Analysts said the combination of further rate hikes – to add to the 500 basis points of increases implemented between April and June – and a rapidly deteriorating economic environment would also impact banks’ asset quality by curbing loan growth. 

“Rising interest rates will hit demand, while banks will likely be more cautious in who they lend to and how much they lend,” says Tolu Alamutu, a financial institutions analyst at Exotix Capital. 

The key risk would be if, for whatever reason, the US decided to limit banks’ ability to extend loans to Turkey – but that’s an extreme scenario 

 – Tolu Alamutu, Exotix Capital

The slowdown in lending is expected to be particularly abrupt after 18 months of government support in the form of the Credit Guarantee Fund (CGF). Launched in January 2017, the CGF provided partial guarantees for TL200 billion ($30.5 billion) of loans to Turkish small and medium-sized enterprises last year, boosting outstanding bank lending by 21%. A further TL50 billion of loans were guaranteed in the first half of this year.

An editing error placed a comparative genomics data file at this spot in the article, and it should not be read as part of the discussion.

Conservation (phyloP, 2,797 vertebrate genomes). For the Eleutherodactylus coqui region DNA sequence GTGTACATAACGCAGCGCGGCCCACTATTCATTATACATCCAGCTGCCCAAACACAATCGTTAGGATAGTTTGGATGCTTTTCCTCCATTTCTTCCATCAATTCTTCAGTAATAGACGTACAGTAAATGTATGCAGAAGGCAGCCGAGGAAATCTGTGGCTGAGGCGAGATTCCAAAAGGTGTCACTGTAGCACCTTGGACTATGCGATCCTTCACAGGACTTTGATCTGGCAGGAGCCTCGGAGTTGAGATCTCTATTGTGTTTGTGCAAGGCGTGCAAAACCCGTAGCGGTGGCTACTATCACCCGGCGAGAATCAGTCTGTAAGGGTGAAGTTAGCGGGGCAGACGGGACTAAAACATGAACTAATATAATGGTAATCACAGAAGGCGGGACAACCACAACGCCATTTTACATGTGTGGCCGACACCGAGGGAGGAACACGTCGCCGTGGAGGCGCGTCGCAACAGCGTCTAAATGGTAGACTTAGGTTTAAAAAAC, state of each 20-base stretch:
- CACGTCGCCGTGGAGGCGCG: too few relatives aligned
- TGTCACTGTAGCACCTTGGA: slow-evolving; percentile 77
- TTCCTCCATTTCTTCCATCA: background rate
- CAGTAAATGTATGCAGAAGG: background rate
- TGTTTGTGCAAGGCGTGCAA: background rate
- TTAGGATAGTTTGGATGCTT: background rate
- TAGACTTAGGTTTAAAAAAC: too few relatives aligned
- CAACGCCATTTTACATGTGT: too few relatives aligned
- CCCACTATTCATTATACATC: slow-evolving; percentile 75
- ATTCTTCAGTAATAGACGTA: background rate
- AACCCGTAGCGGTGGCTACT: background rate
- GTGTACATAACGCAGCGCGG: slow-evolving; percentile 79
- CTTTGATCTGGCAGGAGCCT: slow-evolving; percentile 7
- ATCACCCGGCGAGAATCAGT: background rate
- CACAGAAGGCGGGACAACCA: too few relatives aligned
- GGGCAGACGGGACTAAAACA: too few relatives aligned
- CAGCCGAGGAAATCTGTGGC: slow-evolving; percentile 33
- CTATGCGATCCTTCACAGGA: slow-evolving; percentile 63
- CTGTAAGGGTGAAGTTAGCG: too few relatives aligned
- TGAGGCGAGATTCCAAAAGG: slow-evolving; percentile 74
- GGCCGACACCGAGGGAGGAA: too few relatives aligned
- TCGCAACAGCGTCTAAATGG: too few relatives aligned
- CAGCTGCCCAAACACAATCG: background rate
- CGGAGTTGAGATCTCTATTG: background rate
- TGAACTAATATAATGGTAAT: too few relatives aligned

Turkey’s finance ministry this summer advised banks to roll over loans to corporates and SMEs. As Alamutu notes, however, that will not be enough to maintain recent levels of lending growth. “Banks may replace what comes due but that doesn’t mean they will issue new loans,” she says.

Magar Kouyoumdjian, a financial institutions analyst at S&P, says problem loans could jump to 20% of total bank lending in Turkey over the coming months. 

While asset quality deterioration will inevitably hit bank profitability and capitalization, however, analysts say it is unlikely to pose a systemic threat to the sector. 

Two of the largest banks – Halkbank and Ziraat Bank – are in state hands. Others are owned either by big Turkish conglomerates – Akbank and Yapi Kredi by Sabanci Holdings and Koc Holdings respectively – or foreign groups. Garanti Bank, one of the two largest private-sector lenders, is now wholly owned by BBVA. Finansbank is controlled by Qatar National Bank and TEB by BNP Paribas, while Denizbank is in the process of being transferred from Sberbank to Emirates NBD.